On Jan. 8, 2024, a rocket was launched as a part of Astrobotic’s Peregrine Mission One carrying 62 titanium capsules filled with human DNA and cremated remains to be deposited on the moon. Another 268 capsules were sent into deep space. The payload included hair samples of former presidents George Washington, John F. Kennedy, and Dwight D. Eisenhower contributed by an anonymous donor. After the launch, the spacecraft experienced a leak in its propulsion system, raising doubts that it would be able to reach its lunar destination.
On Jan. 7, 2024, a post was shared on Reddit claiming that a rocket was set to "release remains of 330 people, including George Washington, JFK and ‘Star Trek’ cast into space." The same claim was also spread on other social media platforms such as X (formerly Twitter) and TikTok.
The posts referred to an article by The New York Post published on Jan. 6, 2024, with the title "Rocket set to release remains of 330 people, including George Washington, JFK and ‘Star Trek’ cast into space: ‘Permanent memorial.’" It read:
It’s their final frontier.
After an eight-month delay, a rocket will finally release into deep space the remains of 330 people from all walks of life — including George Washington and “Star Trek” creator Gene Roddenberry.
Texas-based company Celestis Inc.’s inaugural Enterprise Flight is scheduled to launch at 2:18 a.m. Monday from Cape Canaveral in Florida, marking the first time human remains will be released on the moon and beyond by a commercial company.
The two-stage Vulcan Centaur rocket will first drop 62 of the 1/4- and 1/2-inch-long titanium capsules filled with DNA or cremated remains on the moon, in a 6-foot-tall, 8-foot-wide device called the Peregrine Lunar Lander.
It will become a “permanent memorial.”
The article continued, informing that "an anonymous donor contributed hair samples from former Presidents Washington, John F. Kennedy and Dwight D. Eisenhower."
The spaceship will then take the remaining 268 capsules over 185 million miles into deep space, where they will “orbit the sun forever,” said Celestis CEO and co-founder Charles Chafer.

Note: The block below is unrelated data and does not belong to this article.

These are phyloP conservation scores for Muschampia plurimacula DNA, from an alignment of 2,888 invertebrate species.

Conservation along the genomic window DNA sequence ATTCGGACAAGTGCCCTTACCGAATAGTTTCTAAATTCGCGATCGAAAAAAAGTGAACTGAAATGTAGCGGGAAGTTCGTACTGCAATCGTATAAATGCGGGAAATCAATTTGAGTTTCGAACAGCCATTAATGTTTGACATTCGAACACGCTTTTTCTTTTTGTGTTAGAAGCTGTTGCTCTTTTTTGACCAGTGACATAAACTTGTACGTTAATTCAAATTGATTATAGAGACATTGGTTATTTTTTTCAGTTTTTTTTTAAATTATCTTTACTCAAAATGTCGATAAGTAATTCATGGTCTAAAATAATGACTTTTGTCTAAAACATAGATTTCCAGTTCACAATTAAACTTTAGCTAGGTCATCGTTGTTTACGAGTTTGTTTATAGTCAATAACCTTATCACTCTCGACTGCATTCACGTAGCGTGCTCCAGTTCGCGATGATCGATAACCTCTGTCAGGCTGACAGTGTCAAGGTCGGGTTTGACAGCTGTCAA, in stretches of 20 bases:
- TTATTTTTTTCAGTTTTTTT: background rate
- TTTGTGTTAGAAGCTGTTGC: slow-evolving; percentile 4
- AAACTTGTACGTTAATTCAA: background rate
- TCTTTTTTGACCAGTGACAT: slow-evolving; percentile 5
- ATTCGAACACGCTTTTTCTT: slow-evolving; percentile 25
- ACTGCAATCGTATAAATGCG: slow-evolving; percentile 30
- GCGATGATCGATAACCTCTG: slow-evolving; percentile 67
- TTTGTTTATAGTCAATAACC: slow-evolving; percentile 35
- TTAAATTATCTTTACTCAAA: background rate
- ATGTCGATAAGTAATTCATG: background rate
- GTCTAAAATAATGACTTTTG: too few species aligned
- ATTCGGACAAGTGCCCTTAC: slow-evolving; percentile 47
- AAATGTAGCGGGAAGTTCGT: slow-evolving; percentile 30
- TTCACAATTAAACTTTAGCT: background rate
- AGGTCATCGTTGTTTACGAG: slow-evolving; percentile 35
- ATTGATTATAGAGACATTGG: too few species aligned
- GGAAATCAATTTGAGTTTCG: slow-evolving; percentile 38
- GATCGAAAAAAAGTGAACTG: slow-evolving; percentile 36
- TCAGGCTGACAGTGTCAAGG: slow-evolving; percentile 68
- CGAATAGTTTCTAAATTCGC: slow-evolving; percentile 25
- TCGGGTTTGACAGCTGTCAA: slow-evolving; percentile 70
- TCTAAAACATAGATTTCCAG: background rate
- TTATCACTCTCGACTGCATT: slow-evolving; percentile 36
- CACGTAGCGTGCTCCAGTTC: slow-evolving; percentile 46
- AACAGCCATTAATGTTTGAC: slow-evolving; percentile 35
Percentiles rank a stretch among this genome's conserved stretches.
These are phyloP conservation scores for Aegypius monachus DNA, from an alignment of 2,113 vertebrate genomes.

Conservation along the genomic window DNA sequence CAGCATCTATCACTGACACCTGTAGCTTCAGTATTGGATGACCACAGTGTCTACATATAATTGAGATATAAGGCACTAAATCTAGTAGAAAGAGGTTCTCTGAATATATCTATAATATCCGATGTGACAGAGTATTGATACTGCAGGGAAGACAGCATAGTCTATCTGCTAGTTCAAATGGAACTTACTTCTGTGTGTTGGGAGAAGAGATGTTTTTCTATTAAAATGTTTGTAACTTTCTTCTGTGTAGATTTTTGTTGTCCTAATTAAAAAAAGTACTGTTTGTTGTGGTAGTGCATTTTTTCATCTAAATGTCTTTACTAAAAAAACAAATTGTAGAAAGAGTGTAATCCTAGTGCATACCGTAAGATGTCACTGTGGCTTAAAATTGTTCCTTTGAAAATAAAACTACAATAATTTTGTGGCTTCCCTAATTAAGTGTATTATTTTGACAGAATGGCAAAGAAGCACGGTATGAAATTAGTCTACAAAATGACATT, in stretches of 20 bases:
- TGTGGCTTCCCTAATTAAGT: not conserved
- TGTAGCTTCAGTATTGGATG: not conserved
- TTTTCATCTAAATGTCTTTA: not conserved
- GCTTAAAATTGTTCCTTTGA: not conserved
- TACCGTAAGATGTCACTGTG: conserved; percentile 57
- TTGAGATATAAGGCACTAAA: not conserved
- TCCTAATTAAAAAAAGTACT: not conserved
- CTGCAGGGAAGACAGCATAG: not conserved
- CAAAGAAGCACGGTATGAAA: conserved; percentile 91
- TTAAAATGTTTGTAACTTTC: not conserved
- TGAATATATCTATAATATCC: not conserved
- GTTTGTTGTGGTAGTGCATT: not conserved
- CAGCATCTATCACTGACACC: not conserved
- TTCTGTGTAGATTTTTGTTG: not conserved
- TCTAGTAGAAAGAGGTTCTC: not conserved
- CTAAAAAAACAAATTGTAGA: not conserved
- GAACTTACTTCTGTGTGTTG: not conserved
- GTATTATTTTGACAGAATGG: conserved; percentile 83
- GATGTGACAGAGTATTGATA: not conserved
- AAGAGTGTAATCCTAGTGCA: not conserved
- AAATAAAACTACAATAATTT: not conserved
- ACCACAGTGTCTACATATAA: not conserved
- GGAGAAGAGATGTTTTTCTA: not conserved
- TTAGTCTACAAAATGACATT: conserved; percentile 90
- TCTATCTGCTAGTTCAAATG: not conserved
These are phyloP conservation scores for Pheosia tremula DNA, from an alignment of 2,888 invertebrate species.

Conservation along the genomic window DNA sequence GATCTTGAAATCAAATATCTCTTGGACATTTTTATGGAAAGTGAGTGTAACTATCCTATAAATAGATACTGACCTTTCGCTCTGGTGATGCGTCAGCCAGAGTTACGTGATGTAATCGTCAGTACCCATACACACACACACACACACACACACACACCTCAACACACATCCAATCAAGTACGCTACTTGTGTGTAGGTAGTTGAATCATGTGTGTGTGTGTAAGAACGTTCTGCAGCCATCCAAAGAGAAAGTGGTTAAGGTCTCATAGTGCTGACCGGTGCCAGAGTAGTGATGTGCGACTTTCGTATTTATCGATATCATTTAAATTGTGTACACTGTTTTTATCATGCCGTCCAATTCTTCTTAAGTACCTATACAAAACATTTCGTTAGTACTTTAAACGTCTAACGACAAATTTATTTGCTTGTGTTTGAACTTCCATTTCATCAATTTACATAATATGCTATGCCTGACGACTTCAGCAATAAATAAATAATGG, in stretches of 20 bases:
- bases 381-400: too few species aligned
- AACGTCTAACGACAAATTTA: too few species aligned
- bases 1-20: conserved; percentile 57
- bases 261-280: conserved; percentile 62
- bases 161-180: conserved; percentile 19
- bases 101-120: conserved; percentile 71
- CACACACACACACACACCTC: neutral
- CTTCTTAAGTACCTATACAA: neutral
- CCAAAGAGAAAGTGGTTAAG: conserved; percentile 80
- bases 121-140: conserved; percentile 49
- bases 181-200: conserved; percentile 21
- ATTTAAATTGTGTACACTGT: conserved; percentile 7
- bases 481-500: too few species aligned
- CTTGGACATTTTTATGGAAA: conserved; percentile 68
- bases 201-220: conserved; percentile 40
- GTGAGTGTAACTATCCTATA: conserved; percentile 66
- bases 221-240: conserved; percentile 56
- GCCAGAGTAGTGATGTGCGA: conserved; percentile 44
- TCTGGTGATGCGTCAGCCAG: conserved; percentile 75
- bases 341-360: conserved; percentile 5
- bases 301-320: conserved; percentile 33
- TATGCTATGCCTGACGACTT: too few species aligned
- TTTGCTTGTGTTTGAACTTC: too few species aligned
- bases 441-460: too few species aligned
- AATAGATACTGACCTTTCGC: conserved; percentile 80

“I’ve had a lot of firsts in my career, but this will be the first commercial deep space mission ever done — and hopefully it will be the first of many, many more over the next few centuries,” Chafer said.
The celestial payload will be filled with luminaries.
To verify the claim, we first searched for the Celestis company and found that on its official website it described itself as "the pioneer and iconic global leader in providing memorial spaceflights."
Through 17 missions since 1997, Celestis has helped families the world over commemorate the lives of their departed loved ones.
Our experienced team – co founded and led by globally recognized entrepreneur Charles M. Chafer — includes aerospace professionals, dedicated client services and customer support staff, and space launch event management experts. Our directors and advisors include a retired Director of the NASA Kennedy Space Center who directed more than 50 Space Shuttle launches, retired NASA astronauts, and pioneers of the commercial space age.
What's more, the website stated that "sending the Celestis spacecraft carrying cremated remains or DNA on a permanent celestial journey" would cost around $13,000.
AP published a video on the topic and its description read (emphasis ours):
“Star Trek” stars and fans are gathering in Cape Canaveral, Florida, for the overnight launch of a new rocket. The rocket will carry the ashes and DNA from 70 people, including “Star Trek” creator Gene Roddenberry and science fiction writer Arthur C. Clarke, into space. It’s also carrying ashes from “Star Trek” cast members James Doohan, DeForest Kelley and Nichelle Nichols, and strands of hair from three U.S. presidents: Dwight D. Eisenhower, John F. Kennedy and George Washington.
The project, Peregrine Mission One, was spearheaded by Astrobotic Technology, being the first commercial American lunar lander mission. NASA's involvement was notable, with the agency sending its scientific payloads as part of the mission. Importantly, the mission was not without controversy. Indigenous groups, including the Navajo Nation and Maori leaders, have expressed strong objections to the mission. Their concerns primarily focused on the use of the moon for human burials, as the moon holds a revered place in their traditions.
Despite these objections, the Peregrine mission proceeded, albeit with a technical setback soon after launch. The spacecraft experienced a propulsion issue following its separation from the launch vehicle, a Vulcan Centaur rocket. This anomaly raised concerns about the mission's success and the fate of the payloads aboard. As of this writing, the spacecraft's ability to carry out a moon landing was in doubt.
All in all, on Jan. 8, 2024, a rocket was indeed launched destined to drop 62 titanium capsules filled with DNA or cremated remains on the moon. The remaining 268 capsules were to be sent into deep space. However, the mission's moon landing was in doubt due to a technical problem soon after launch.